AVE Bike Tours    Flat tires

Flat tires

The causes of flat tire are numerous, ranging from a leaky valve, puncture made by needle, broken glass, sharp rock... to the obvious blowout.

On Guided Group Tour the guide will fix it for you.

On Self-Guided Tour - at last one person in the group has to be able to repair flat tire with new one. We will provide you with all necessary tools and spare tube.

These simple directions can get you back on the road or trail quickly. In provided repair kit you have all what is necessary to change flat tire:

Tire Levers - to remove tube from the tire
Spare tube

Step 1: Remove the Wheel

First, Release Your Brakes
Most brake assemblies sit very close to your wheel rims and use a quick-release system to disconnect and reconnect them. The exact location and design of these release systems will depend on your style of brakes.

Some have a knob at the end of the pull-cable that catches on a notch in the caliper arm. Squeeze the brake arms together to release the cable.

Then, Release Your Wheel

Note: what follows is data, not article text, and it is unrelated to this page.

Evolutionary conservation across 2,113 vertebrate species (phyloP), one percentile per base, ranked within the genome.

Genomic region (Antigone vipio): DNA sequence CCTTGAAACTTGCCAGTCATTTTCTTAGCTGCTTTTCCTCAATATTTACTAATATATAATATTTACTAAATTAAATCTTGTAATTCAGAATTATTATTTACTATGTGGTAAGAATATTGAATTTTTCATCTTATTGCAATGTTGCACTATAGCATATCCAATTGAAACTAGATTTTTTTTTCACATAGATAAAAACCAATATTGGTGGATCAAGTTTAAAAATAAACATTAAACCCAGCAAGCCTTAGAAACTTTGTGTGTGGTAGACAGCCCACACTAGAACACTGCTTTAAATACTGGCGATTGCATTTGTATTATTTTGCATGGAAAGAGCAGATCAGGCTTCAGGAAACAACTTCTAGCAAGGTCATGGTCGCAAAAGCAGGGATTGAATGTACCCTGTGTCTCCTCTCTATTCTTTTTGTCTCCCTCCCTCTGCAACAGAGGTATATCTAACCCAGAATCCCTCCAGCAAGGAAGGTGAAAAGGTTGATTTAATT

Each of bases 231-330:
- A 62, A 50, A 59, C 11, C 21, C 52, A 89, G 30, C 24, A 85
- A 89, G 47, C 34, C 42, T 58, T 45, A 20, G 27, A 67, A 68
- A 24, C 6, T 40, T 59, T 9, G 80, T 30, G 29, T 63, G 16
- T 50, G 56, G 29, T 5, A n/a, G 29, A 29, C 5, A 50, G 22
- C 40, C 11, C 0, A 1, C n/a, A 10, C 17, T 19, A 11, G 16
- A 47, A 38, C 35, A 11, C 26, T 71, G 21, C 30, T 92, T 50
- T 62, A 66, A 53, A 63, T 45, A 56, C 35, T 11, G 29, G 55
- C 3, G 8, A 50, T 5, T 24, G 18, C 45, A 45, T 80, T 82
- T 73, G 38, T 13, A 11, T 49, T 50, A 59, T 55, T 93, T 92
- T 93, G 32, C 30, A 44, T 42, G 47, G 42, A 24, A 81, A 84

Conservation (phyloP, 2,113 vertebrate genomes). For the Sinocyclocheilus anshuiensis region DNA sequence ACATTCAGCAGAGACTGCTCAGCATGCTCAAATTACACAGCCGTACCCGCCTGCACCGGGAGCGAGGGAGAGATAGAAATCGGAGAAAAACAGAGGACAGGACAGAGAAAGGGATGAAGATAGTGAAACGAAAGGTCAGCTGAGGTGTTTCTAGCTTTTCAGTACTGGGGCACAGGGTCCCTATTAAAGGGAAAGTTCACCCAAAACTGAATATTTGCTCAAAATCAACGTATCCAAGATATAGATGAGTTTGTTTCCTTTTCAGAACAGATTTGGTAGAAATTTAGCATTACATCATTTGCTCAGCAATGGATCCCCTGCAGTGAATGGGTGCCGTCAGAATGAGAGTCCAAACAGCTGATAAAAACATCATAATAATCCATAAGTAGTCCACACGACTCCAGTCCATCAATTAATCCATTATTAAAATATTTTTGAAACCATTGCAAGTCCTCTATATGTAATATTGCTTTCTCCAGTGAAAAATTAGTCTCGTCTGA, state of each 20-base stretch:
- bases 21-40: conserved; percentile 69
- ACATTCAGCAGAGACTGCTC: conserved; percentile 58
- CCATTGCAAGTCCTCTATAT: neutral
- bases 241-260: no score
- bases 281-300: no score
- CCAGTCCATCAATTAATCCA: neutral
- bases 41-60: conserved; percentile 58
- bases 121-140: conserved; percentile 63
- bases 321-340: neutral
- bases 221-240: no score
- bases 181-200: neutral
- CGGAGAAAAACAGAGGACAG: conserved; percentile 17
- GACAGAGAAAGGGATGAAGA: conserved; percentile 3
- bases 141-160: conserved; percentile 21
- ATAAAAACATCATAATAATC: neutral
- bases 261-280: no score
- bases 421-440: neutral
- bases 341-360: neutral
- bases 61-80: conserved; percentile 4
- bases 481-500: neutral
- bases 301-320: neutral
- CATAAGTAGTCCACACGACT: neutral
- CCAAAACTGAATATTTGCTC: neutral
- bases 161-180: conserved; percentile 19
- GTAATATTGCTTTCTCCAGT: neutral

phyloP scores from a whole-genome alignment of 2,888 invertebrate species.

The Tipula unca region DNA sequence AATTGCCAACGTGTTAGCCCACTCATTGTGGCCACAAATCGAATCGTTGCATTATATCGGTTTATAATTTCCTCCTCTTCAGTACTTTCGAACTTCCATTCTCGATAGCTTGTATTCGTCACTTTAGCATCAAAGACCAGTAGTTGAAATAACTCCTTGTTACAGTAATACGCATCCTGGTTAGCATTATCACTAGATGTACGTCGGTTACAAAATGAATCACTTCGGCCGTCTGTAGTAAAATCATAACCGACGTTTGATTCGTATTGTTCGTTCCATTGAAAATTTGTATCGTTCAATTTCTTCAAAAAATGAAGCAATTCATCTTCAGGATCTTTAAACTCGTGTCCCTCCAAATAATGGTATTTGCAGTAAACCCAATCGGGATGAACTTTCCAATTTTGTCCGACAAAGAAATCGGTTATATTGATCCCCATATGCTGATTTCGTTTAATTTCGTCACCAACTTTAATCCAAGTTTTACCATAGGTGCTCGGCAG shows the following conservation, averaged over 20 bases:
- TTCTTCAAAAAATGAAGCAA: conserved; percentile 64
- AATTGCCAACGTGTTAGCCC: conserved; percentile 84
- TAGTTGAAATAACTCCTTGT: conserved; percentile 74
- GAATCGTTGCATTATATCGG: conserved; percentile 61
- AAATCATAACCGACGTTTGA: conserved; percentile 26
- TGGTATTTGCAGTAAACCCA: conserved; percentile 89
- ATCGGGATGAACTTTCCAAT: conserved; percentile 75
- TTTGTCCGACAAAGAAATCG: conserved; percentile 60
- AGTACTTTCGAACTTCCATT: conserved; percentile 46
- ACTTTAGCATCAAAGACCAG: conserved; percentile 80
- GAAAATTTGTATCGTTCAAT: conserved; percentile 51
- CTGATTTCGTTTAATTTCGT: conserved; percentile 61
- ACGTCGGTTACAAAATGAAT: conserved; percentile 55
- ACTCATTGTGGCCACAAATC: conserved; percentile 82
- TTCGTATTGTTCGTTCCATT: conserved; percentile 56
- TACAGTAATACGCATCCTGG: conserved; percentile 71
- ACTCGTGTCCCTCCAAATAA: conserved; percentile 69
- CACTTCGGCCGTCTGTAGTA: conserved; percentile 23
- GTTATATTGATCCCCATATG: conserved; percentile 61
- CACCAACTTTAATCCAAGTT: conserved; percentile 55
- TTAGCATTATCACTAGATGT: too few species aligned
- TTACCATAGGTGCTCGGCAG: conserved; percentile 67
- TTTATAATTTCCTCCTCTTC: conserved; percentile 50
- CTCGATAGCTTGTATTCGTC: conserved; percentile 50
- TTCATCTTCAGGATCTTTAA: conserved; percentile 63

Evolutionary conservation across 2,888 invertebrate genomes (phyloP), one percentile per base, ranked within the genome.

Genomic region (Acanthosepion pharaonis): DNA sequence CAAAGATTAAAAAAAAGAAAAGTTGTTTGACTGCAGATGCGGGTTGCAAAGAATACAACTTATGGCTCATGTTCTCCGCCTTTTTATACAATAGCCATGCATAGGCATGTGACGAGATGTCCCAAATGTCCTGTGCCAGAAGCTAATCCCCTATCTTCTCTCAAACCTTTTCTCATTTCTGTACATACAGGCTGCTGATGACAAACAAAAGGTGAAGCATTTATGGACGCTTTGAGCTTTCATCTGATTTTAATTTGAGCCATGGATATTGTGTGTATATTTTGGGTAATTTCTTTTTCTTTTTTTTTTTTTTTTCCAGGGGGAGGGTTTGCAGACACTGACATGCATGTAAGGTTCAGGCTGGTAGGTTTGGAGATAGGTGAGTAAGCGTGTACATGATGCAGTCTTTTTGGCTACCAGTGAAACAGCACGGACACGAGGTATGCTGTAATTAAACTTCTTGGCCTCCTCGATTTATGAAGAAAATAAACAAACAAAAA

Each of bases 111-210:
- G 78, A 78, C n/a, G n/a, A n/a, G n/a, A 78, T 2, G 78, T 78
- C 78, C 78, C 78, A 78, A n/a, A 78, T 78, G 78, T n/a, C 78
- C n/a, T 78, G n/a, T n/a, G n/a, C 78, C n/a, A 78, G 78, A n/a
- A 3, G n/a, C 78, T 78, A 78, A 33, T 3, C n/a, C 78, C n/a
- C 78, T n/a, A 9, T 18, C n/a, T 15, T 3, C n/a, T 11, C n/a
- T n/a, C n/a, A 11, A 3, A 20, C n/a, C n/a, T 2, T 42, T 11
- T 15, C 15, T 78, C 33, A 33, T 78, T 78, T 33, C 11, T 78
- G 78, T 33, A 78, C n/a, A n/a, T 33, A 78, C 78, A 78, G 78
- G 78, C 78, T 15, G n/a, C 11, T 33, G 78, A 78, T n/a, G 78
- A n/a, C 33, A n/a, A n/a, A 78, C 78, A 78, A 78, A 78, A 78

Once you've disengaged the brake assembly, your wheel is still held to the frame or fork (depending on if it's the rear or front wheel) by the wheel axle. To release the axle, check to see if you have a quick-release lever-most bikes have this-or a bolt-on nut and then follow the steps below.

Front wheel: To remove a front wheel, simply open the quick-release lever and unscrew the securing nut slightly on the opposite side as needed to release the tension holding the wheel in place.

Rear wheel: Removing the rear wheel is almost as easy as removing the front wheel, but the chain presents an added complication.

Before removing your rear wheel, shift your chain onto the smallest rear cog. To do so, adjust the shifter up then raise your bike and spin its wheels until the gear-shift is complete. Turn the bike upside down, then turn the rear axle quick-release lever until it's fully open. You may need to unscrew the nut slightly on the opposite side. Pull back on your rear derailleur to give yourself some slack, then lift out the wheel with your other hand. The wheel should pop free without getting tangled in your chain.